Sprint will pay Clearwire shareholders a surprising $2.97 per share, or a total of $2.2 billion, for full ownership of its spectrum.
Sprint and Clearwire are confirming what has been speculated for more than a week: Sprint will buy the remaining shares of Clearwire that it doesn’t already own.
Executives for both companies confirmed the move during a call with analysts and journalists Dec. 17, though at a higher price than initially anticipated.
While Dec. 12 paperwork Sprint filed with the Securities and Exchange Commission suggested that Sprint would pay $2.90 a share, or about $2.1 billion, the final agreed-upon figure was $2.97 per share to non-Sprint shareholders, or $2.2 billion.
While some analysts questioned why Sprint should pay nearly $3 a share for the ailing Clearwire, executives on the call repeated that the sum is a fair one and the result of rigorous negotiations.
"I'll say the board and management team of Clearwire did a very good job, in terms of negotiating for their shareholders. But also at Sprint, we ... made sure we were being fair to both sets of shareholders," said Sprint CEO Dan Hesse.
Hesse described Sprint as "moving rapidly" to strengthen its position as the market's third-largest carrier and an effective industry player, and that "one of the most important contributors to being a strong number-three player is having a strong portfolio of [spectrum]."
Sprint's Long Term Evolution (LTE) 4G network is currently a fraction of the size of those of larger carriers Verizon Wireless and AT&T, and even smaller rival T-Mobile recently agreed to acquire MetroPCS to help boost its spectrum holdings and eventual 4G footprint.
Clearwire owns a considerable amount of 2.5GHz spectrum, which Hesse described as "more useful when augmented by other [spectrum]." Clearwire's network, he added, "is a case where the whole is worth more than a sum of its parts. It's worth less when broken up, like a pair of shoes or a pair of socks." If a pair of shoes is worth $100, he continued, a single shoe couldn't necessarily be sold for $50.
Moving quickly is also of necessity, Hesse said, explaining the benefits of acquiring the spectrum ahead of Clearwire beginning its planned LTE rollout. "By moving now, we're seizing the opportunity of value creation."
Clearwire CEO and President Erik Prusch called the transaction "a better deal for non-Sprint stockholders," and said that Clearwire shareholders will have the opportunity to vote on the transaction. "It's important," he added, "that everyone is working off of the same set of facts."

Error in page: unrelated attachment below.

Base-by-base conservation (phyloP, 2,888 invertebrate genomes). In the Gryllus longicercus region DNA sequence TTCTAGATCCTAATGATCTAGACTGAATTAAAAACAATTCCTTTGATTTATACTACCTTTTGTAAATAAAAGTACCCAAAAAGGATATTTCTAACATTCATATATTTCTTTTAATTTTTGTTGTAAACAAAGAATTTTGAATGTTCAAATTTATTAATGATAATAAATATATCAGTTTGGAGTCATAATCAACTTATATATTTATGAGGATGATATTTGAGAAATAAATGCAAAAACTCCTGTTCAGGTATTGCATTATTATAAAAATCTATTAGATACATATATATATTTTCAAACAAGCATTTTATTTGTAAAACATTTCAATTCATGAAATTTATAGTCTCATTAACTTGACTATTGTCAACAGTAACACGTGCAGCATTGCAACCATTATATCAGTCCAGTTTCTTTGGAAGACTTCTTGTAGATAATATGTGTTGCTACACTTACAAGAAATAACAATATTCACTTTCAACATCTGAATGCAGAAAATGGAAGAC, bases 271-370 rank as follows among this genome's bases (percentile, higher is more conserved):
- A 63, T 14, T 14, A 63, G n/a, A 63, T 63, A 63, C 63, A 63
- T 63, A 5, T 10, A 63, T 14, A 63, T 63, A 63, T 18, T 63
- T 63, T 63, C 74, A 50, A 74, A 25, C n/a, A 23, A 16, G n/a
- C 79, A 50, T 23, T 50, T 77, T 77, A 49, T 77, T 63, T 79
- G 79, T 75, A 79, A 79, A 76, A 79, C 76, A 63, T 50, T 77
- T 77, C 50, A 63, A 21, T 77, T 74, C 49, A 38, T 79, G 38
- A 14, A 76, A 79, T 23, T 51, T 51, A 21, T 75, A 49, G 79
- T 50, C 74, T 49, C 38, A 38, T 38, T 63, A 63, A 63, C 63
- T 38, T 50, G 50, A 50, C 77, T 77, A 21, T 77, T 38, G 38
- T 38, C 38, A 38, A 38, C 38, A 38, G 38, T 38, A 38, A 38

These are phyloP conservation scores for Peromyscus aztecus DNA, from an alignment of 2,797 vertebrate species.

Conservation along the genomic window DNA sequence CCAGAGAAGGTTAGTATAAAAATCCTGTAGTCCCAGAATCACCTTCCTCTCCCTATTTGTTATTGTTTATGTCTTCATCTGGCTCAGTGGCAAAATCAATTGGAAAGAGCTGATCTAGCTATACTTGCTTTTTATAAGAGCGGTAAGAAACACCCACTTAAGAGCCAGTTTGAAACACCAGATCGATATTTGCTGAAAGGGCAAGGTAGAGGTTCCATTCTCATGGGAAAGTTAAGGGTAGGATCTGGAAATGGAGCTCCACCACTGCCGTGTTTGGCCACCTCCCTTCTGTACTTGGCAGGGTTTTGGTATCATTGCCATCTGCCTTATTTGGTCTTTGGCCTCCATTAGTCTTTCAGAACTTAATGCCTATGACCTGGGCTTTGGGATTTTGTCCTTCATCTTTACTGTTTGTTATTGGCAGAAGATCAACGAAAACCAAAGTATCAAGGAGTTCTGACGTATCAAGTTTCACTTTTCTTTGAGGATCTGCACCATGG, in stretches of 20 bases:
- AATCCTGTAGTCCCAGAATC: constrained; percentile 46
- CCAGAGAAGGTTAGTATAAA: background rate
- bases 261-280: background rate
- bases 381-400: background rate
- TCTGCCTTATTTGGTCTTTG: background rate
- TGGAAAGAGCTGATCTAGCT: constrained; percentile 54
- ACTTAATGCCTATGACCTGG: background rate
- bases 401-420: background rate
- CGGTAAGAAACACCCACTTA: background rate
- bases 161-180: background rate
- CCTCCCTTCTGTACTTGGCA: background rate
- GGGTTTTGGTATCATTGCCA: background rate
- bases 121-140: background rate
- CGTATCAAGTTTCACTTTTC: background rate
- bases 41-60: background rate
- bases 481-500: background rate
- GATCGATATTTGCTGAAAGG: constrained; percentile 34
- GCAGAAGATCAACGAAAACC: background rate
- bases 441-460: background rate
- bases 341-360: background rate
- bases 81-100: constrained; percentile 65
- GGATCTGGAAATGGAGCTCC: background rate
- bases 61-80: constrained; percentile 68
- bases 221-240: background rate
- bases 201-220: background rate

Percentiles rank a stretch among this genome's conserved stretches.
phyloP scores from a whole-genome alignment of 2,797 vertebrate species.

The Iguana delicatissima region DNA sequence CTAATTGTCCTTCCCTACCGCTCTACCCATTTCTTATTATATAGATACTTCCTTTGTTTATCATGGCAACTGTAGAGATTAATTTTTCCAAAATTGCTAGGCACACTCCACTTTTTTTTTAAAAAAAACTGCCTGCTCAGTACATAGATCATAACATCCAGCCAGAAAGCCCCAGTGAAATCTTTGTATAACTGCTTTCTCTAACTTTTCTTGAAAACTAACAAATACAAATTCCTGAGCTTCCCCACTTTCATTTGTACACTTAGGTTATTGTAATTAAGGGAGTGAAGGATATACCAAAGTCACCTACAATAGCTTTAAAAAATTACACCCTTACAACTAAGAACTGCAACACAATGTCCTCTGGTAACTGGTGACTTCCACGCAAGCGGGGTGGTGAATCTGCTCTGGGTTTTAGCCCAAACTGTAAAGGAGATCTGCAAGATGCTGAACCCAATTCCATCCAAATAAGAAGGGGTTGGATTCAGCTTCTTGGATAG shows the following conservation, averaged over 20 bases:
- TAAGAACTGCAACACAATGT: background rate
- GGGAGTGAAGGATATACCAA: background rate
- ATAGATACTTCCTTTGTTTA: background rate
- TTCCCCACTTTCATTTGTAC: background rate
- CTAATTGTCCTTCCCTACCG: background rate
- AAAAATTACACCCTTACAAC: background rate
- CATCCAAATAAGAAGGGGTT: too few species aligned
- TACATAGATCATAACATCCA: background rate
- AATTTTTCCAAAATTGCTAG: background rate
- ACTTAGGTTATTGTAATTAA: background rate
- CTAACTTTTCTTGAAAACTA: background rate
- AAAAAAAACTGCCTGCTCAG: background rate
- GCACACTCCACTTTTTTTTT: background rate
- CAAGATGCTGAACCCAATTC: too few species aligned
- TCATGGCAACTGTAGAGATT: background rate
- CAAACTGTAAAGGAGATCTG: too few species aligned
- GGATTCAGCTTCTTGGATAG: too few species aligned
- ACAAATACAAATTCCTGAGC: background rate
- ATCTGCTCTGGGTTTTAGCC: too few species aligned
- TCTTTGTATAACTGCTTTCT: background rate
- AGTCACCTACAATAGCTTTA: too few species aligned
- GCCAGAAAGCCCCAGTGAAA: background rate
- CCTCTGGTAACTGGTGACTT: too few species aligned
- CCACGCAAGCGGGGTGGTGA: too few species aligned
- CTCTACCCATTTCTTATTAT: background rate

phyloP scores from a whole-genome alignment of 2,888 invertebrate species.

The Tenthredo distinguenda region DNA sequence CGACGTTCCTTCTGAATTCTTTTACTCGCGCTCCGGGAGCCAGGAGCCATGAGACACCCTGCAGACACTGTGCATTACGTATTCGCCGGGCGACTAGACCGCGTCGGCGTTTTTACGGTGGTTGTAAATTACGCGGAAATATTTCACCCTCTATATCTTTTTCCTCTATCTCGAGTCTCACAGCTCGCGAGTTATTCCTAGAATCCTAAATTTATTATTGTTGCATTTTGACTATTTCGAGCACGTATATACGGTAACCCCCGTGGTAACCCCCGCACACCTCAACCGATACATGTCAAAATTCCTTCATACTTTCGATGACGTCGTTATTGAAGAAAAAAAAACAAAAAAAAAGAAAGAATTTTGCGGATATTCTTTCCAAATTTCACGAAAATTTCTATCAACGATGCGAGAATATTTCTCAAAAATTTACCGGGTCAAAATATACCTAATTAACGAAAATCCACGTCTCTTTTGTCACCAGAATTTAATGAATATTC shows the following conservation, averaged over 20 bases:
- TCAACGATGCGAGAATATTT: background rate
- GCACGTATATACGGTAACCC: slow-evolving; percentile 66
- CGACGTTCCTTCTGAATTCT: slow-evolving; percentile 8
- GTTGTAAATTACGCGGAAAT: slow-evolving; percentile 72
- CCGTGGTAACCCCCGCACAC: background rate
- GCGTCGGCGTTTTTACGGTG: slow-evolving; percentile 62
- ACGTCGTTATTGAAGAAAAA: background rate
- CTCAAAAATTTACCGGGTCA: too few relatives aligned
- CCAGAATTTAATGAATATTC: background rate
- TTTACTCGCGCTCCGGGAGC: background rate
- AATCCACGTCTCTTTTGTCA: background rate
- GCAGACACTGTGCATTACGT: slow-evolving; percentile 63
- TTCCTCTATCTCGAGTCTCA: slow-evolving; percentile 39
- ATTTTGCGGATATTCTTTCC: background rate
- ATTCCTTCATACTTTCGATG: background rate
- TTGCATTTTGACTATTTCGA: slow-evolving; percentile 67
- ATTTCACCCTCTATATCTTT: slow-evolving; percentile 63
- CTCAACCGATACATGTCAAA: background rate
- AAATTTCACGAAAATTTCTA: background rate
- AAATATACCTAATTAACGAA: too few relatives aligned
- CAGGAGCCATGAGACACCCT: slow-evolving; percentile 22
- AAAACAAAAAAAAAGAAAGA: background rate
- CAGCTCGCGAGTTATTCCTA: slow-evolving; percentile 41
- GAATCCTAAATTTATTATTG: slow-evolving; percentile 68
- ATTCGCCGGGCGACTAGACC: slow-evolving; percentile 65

Sprint was uniquely positioned for the deal, and Clearwire would not be able to sell to another buyer—if one existed—even at the same price, said Prusch.
"There is not enough capital to fund our plans," Prusch went on, regarding Clearwire's planned LTE deployment, "and it's our responsibility to understand our [alternate options]." Should the deal with Sprint not go through, "we believe that a restructuring is possible," he added.
In connection with the transaction, the companies have also entered into agreements that provide up to $800 million of additional financing in the form of exchangeable notes to Clearwire in exchange—under certain conditions—for Clearwire common stock at $1.50 per share.
The closing of the deal is also contingent upon the closing of Sprint's deal with Softbank, the Japan-based carrier that in October purchased a 70 percent share of Sprint for $12.1 billion—money that has enabled Sprint to fortify its spectrum holdings in support of an aggressive LTE rollout.
"Clearwire's spectrum, when combined with Sprint's, will provide Sprint with an enhanced spectrum portfolio that will strengthen its position and increase competitiveness in the U.S. wireless industry," Clearwire and Sprint said in a statement released ahead of the press conference. "Sprint's Network Vision architecture should allow for better strategic alignment and the full utilization and integration of Clearwire's complementary 2.5GHz spectrum assets, while achieving operations efficiencies and improved service for customers as the spectrum and network is migrated to LTE standards."
Sprint's Hesse added, "At Sprint, we're excited about our future and the momentum that we're building."
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